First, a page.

Is there anything more awkward than a trio with four members? Poor Jim McGuinn stands at arm’s length on the cover, and gets buried in a shadow on the back, but the place he’s hidden best is on the record itself, where he holds his banjo and . . . well, doesn’t do much. He whips up a little jangle-fire on “Whup Jamboree,” but this pretty said music, Peak Whitebread Pre-Dylan Folk with songs about the temperance movement and Lizzie Borden and a super skier. “Dona Dona Dona” is pretty, and nothing's too terribly dire, but it probably felt good for McGuinn to plug his guitar in and help lay this era to rest a few years later.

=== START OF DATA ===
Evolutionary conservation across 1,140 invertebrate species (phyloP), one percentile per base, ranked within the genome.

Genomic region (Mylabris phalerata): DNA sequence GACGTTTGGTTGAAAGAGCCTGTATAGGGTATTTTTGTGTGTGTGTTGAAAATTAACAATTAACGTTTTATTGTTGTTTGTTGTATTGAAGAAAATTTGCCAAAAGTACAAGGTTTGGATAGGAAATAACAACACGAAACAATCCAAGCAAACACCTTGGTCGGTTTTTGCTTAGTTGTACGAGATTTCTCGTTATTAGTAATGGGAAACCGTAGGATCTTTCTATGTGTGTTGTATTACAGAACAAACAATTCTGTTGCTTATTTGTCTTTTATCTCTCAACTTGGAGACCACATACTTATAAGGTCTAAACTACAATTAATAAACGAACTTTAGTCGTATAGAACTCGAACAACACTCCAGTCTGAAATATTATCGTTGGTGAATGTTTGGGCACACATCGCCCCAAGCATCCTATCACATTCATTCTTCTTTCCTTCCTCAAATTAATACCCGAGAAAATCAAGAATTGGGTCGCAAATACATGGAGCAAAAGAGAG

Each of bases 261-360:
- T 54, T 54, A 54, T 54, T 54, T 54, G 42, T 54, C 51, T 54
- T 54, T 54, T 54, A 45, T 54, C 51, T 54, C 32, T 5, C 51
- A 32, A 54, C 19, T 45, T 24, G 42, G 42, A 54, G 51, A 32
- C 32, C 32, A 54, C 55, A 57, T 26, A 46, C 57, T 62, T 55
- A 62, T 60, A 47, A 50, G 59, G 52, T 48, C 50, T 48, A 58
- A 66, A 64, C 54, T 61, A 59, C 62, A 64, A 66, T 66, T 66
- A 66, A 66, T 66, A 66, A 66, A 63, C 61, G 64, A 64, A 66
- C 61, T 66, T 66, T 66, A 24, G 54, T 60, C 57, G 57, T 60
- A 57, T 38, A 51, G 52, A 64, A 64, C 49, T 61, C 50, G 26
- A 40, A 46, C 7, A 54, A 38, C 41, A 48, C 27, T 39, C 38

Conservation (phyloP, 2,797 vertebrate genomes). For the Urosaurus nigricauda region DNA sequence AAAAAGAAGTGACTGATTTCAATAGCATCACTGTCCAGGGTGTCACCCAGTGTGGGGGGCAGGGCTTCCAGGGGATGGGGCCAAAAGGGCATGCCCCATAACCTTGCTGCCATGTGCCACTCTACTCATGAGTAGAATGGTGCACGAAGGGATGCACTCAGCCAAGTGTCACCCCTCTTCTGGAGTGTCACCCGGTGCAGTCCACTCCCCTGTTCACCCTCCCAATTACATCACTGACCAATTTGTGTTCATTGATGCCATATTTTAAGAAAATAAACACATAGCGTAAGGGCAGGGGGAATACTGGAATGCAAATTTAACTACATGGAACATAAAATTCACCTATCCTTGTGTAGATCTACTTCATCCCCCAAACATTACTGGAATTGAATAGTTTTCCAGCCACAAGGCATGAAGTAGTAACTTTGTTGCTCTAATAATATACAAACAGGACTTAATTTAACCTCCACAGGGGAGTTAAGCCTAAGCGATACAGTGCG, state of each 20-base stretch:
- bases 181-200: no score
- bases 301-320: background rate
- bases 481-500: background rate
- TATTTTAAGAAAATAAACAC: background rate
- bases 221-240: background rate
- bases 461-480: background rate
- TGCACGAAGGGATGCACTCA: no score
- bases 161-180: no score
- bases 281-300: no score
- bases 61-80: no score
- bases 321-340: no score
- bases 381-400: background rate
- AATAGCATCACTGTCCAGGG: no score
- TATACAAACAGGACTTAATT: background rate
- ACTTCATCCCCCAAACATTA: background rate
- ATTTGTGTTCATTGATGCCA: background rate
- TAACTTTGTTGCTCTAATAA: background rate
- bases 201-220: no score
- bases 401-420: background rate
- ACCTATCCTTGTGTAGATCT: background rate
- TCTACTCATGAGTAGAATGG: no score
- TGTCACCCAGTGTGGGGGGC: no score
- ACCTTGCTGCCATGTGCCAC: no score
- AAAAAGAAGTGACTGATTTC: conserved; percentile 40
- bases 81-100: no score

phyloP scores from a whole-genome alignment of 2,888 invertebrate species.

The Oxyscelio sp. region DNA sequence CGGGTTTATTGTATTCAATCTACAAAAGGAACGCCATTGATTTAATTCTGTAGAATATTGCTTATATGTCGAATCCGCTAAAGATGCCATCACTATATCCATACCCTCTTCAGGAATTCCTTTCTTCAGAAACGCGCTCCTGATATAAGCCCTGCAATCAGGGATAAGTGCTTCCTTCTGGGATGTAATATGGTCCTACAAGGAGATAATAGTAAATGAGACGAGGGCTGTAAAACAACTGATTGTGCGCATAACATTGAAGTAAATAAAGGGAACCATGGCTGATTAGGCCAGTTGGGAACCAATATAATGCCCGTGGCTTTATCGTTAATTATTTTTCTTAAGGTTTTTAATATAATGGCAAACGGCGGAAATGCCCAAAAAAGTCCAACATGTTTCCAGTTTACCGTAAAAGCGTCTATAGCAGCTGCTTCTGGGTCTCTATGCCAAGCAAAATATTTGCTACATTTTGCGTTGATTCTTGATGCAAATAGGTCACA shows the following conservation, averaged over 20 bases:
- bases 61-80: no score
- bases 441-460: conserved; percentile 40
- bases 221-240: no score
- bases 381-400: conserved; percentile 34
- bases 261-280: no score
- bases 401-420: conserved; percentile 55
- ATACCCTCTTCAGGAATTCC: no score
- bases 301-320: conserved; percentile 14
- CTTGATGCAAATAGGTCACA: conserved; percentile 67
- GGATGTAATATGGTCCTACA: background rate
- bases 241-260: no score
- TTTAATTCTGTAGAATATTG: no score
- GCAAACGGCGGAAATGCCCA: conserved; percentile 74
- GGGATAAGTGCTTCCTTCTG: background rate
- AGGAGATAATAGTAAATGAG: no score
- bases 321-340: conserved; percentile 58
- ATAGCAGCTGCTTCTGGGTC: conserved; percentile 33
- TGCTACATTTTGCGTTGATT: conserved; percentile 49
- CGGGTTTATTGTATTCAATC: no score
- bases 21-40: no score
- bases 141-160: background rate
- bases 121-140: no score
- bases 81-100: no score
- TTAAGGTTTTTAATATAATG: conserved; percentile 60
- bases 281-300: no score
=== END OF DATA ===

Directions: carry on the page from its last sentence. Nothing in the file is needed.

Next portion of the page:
It was cool to see Bob Pollard producing and writing liner notes, but then I looked closer and it was actually Bob Bollard, so, bummer there. His notes call the crowd at this live show "wild," but it's important to remember, the Sixties hadn't happened yet.